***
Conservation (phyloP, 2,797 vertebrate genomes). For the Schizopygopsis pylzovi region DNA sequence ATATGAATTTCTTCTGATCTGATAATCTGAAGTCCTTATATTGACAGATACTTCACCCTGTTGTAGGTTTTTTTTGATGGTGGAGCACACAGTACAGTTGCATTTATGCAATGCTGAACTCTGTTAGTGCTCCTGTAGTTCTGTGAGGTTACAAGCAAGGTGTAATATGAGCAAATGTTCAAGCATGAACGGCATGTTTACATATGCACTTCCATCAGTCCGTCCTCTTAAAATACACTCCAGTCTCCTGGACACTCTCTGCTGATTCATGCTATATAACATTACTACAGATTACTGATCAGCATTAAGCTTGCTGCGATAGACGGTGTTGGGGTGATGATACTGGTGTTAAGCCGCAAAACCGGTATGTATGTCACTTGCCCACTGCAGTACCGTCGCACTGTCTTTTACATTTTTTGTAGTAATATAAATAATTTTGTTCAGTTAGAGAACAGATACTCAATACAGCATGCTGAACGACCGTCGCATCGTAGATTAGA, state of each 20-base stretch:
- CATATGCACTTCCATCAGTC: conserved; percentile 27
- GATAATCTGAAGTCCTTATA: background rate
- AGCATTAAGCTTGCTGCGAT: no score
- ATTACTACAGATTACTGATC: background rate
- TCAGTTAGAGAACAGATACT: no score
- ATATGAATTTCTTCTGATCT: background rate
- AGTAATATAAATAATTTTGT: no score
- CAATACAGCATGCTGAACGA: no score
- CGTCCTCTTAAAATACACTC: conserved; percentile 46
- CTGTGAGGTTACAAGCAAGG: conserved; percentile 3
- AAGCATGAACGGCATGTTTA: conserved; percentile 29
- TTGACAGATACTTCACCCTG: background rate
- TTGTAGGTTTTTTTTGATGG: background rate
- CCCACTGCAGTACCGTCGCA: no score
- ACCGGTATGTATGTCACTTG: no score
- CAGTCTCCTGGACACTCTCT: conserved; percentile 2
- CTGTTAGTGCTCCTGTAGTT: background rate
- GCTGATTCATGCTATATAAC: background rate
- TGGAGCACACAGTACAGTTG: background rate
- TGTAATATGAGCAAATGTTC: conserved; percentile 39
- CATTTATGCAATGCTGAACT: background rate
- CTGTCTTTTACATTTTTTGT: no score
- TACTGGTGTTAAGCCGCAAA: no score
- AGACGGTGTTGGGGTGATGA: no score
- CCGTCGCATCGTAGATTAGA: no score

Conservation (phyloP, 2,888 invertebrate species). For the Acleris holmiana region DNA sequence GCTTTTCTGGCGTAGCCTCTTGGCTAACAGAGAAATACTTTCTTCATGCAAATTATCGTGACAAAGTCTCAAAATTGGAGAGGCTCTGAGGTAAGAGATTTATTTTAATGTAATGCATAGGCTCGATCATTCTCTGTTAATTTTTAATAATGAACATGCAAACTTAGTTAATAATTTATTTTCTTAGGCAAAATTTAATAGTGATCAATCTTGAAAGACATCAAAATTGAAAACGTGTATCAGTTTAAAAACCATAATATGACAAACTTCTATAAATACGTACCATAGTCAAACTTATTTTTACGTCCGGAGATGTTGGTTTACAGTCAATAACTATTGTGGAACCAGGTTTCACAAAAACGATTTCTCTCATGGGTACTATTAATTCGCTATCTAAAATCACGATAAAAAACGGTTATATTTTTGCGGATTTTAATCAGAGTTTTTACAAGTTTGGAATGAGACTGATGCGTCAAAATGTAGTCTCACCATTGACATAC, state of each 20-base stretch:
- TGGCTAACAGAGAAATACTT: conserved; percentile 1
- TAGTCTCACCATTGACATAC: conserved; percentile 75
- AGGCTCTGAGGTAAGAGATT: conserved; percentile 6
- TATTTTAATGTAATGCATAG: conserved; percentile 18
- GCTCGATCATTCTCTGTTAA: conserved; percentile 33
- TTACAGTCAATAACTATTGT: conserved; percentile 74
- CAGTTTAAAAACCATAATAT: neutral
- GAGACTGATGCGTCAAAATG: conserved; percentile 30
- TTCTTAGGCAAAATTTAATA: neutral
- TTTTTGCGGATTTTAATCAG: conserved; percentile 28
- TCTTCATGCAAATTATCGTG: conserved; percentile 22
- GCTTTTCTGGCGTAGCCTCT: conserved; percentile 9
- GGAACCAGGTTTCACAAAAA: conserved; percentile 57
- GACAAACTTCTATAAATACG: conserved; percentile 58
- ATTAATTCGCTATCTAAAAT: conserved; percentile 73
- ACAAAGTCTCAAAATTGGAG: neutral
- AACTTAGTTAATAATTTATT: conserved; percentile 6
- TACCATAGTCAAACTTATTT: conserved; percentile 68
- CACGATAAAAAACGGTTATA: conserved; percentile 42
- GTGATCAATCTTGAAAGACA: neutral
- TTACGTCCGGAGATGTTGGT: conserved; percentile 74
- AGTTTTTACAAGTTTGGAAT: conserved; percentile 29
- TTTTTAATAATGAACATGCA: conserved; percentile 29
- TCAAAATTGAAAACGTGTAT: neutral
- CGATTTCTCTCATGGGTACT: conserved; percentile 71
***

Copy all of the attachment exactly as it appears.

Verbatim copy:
Conservation (phyloP, 2,797 vertebrate genomes). For the Schizopygopsis pylzovi region DNA sequence ATATGAATTTCTTCTGATCTGATAATCTGAAGTCCTTATATTGACAGATACTTCACCCTGTTGTAGGTTTTTTTTGATGGTGGAGCACACAGTACAGTTGCATTTATGCAATGCTGAACTCTGTTAGTGCTCCTGTAGTTCTGTGAGGTTACAAGCAAGGTGTAATATGAGCAAATGTTCAAGCATGAACGGCATGTTTACATATGCACTTCCATCAGTCCGTCCTCTTAAAATACACTCCAGTCTCCTGGACACTCTCTGCTGATTCATGCTATATAACATTACTACAGATTACTGATCAGCATTAAGCTTGCTGCGATAGACGGTGTTGGGGTGATGATACTGGTGTTAAGCCGCAAAACCGGTATGTATGTCACTTGCCCACTGCAGTACCGTCGCACTGTCTTTTACATTTTTTGTAGTAATATAAATAATTTTGTTCAGTTAGAGAACAGATACTCAATACAGCATGCTGAACGACCGTCGCATCGTAGATTAGA, state of each 20-base stretch:
- CATATGCACTTCCATCAGTC: conserved; percentile 27
- GATAATCTGAAGTCCTTATA: background rate
- AGCATTAAGCTTGCTGCGAT: no score
- ATTACTACAGATTACTGATC: background rate
- TCAGTTAGAGAACAGATACT: no score
- ATATGAATTTCTTCTGATCT: background rate
- AGTAATATAAATAATTTTGT: no score
- CAATACAGCATGCTGAACGA: no score
- CGTCCTCTTAAAATACACTC: conserved; percentile 46
- CTGTGAGGTTACAAGCAAGG: conserved; percentile 3
- AAGCATGAACGGCATGTTTA: conserved; percentile 29
- TTGACAGATACTTCACCCTG: background rate
- TTGTAGGTTTTTTTTGATGG: background rate
- CCCACTGCAGTACCGTCGCA: no score
- ACCGGTATGTATGTCACTTG: no score
- CAGTCTCCTGGACACTCTCT: conserved; percentile 2
- CTGTTAGTGCTCCTGTAGTT: background rate
- GCTGATTCATGCTATATAAC: background rate
- TGGAGCACACAGTACAGTTG: background rate
- TGTAATATGAGCAAATGTTC: conserved; percentile 39
- CATTTATGCAATGCTGAACT: background rate
- CTGTCTTTTACATTTTTTGT: no score
- TACTGGTGTTAAGCCGCAAA: no score
- AGACGGTGTTGGGGTGATGA: no score
- CCGTCGCATCGTAGATTAGA: no score

Conservation (phyloP, 2,888 invertebrate species). For the Acleris holmiana region DNA sequence GCTTTTCTGGCGTAGCCTCTTGGCTAACAGAGAAATACTTTCTTCATGCAAATTATCGTGACAAAGTCTCAAAATTGGAGAGGCTCTGAGGTAAGAGATTTATTTTAATGTAATGCATAGGCTCGATCATTCTCTGTTAATTTTTAATAATGAACATGCAAACTTAGTTAATAATTTATTTTCTTAGGCAAAATTTAATAGTGATCAATCTTGAAAGACATCAAAATTGAAAACGTGTATCAGTTTAAAAACCATAATATGACAAACTTCTATAAATACGTACCATAGTCAAACTTATTTTTACGTCCGGAGATGTTGGTTTACAGTCAATAACTATTGTGGAACCAGGTTTCACAAAAACGATTTCTCTCATGGGTACTATTAATTCGCTATCTAAAATCACGATAAAAAACGGTTATATTTTTGCGGATTTTAATCAGAGTTTTTACAAGTTTGGAATGAGACTGATGCGTCAAAATGTAGTCTCACCATTGACATAC, state of each 20-base stretch:
- TGGCTAACAGAGAAATACTT: conserved; percentile 1
- TAGTCTCACCATTGACATAC: conserved; percentile 75
- AGGCTCTGAGGTAAGAGATT: conserved; percentile 6
- TATTTTAATGTAATGCATAG: conserved; percentile 18
- GCTCGATCATTCTCTGTTAA: conserved; percentile 33
- TTACAGTCAATAACTATTGT: conserved; percentile 74
- CAGTTTAAAAACCATAATAT: neutral
- GAGACTGATGCGTCAAAATG: conserved; percentile 30
- TTCTTAGGCAAAATTTAATA: neutral
- TTTTTGCGGATTTTAATCAG: conserved; percentile 28
- TCTTCATGCAAATTATCGTG: conserved; percentile 22
- GCTTTTCTGGCGTAGCCTCT: conserved; percentile 9
- GGAACCAGGTTTCACAAAAA: conserved; percentile 57
- GACAAACTTCTATAAATACG: conserved; percentile 58
- ATTAATTCGCTATCTAAAAT: conserved; percentile 73
- ACAAAGTCTCAAAATTGGAG: neutral
- AACTTAGTTAATAATTTATT: conserved; percentile 6
- TACCATAGTCAAACTTATTT: conserved; percentile 68
- CACGATAAAAAACGGTTATA: conserved; percentile 42
- GTGATCAATCTTGAAAGACA: neutral
- TTACGTCCGGAGATGTTGGT: conserved; percentile 74
- AGTTTTTACAAGTTTGGAAT: conserved; percentile 29
- TTTTTAATAATGAACATGCA: conserved; percentile 29
- TCAAAATTGAAAACGTGTAT: neutral
- CGATTTCTCTCATGGGTACT: conserved; percentile 71